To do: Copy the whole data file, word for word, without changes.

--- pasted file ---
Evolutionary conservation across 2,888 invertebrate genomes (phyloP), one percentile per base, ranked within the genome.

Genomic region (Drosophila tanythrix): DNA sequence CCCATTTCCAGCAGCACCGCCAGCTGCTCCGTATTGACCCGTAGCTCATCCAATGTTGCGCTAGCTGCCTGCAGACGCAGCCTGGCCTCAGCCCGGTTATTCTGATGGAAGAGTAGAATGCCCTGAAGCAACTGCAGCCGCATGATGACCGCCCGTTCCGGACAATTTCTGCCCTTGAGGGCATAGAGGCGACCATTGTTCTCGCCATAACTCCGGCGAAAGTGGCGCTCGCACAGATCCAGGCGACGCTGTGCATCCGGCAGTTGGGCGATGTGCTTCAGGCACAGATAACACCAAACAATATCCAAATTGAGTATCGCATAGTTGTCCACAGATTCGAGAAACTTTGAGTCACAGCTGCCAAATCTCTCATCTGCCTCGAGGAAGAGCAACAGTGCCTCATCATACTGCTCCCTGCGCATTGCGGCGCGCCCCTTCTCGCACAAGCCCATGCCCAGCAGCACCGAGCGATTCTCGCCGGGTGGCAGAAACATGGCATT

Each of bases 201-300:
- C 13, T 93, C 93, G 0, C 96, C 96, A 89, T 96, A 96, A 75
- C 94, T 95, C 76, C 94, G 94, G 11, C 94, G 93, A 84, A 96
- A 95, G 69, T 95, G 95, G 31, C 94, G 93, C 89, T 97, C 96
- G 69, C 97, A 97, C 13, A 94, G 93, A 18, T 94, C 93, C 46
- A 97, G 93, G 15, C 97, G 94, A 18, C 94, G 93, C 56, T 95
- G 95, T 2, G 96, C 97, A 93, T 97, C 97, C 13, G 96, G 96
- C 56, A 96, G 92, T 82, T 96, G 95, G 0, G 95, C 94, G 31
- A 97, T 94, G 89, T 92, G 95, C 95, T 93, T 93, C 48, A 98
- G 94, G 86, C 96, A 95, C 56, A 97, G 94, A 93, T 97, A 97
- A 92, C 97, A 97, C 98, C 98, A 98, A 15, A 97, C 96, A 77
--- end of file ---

Evolutionary conservation across 2,888 invertebrate genomes (phyloP), one percentile per base, ranked within the genome.

Genomic region (Drosophila tanythrix): DNA sequence CCCATTTCCAGCAGCACCGCCAGCTGCTCCGTATTGACCCGTAGCTCATCCAATGTTGCGCTAGCTGCCTGCAGACGCAGCCTGGCCTCAGCCCGGTTATTCTGATGGAAGAGTAGAATGCCCTGAAGCAACTGCAGCCGCATGATGACCGCCCGTTCCGGACAATTTCTGCCCTTGAGGGCATAGAGGCGACCATTGTTCTCGCCATAACTCCGGCGAAAGTGGCGCTCGCACAGATCCAGGCGACGCTGTGCATCCGGCAGTTGGGCGATGTGCTTCAGGCACAGATAACACCAAACAATATCCAAATTGAGTATCGCATAGTTGTCCACAGATTCGAGAAACTTTGAGTCACAGCTGCCAAATCTCTCATCTGCCTCGAGGAAGAGCAACAGTGCCTCATCATACTGCTCCCTGCGCATTGCGGCGCGCCCCTTCTCGCACAAGCCCATGCCCAGCAGCACCGAGCGATTCTCGCCGGGTGGCAGAAACATGGCATT

Each of bases 201-300:
- C 13, T 93, C 93, G 0, C 96, C 96, A 89, T 96, A 96, A 75
- C 94, T 95, C 76, C 94, G 94, G 11, C 94, G 93, A 84, A 96
- A 95, G 69, T 95, G 95, G 31, C 94, G 93, C 89, T 97, C 96
- G 69, C 97, A 97, C 13, A 94, G 93, A 18, T 94, C 93, C 46
- A 97, G 93, G 15, C 97, G 94, A 18, C 94, G 93, C 56, T 95
- G 95, T 2, G 96, C 97, A 93, T 97, C 97, C 13, G 96, G 96
- C 56, A 96, G 92, T 82, T 96, G 95, G 0, G 95, C 94, G 31
- A 97, T 94, G 89, T 92, G 95, C 95, T 93, T 93, C 48, A 98
- G 94, G 86, C 96, A 95, C 56, A 97, G 94, A 93, T 97, A 97
- A 92, C 97, A 97, C 98, C 98, A 98, A 15, A 97, C 96, A 77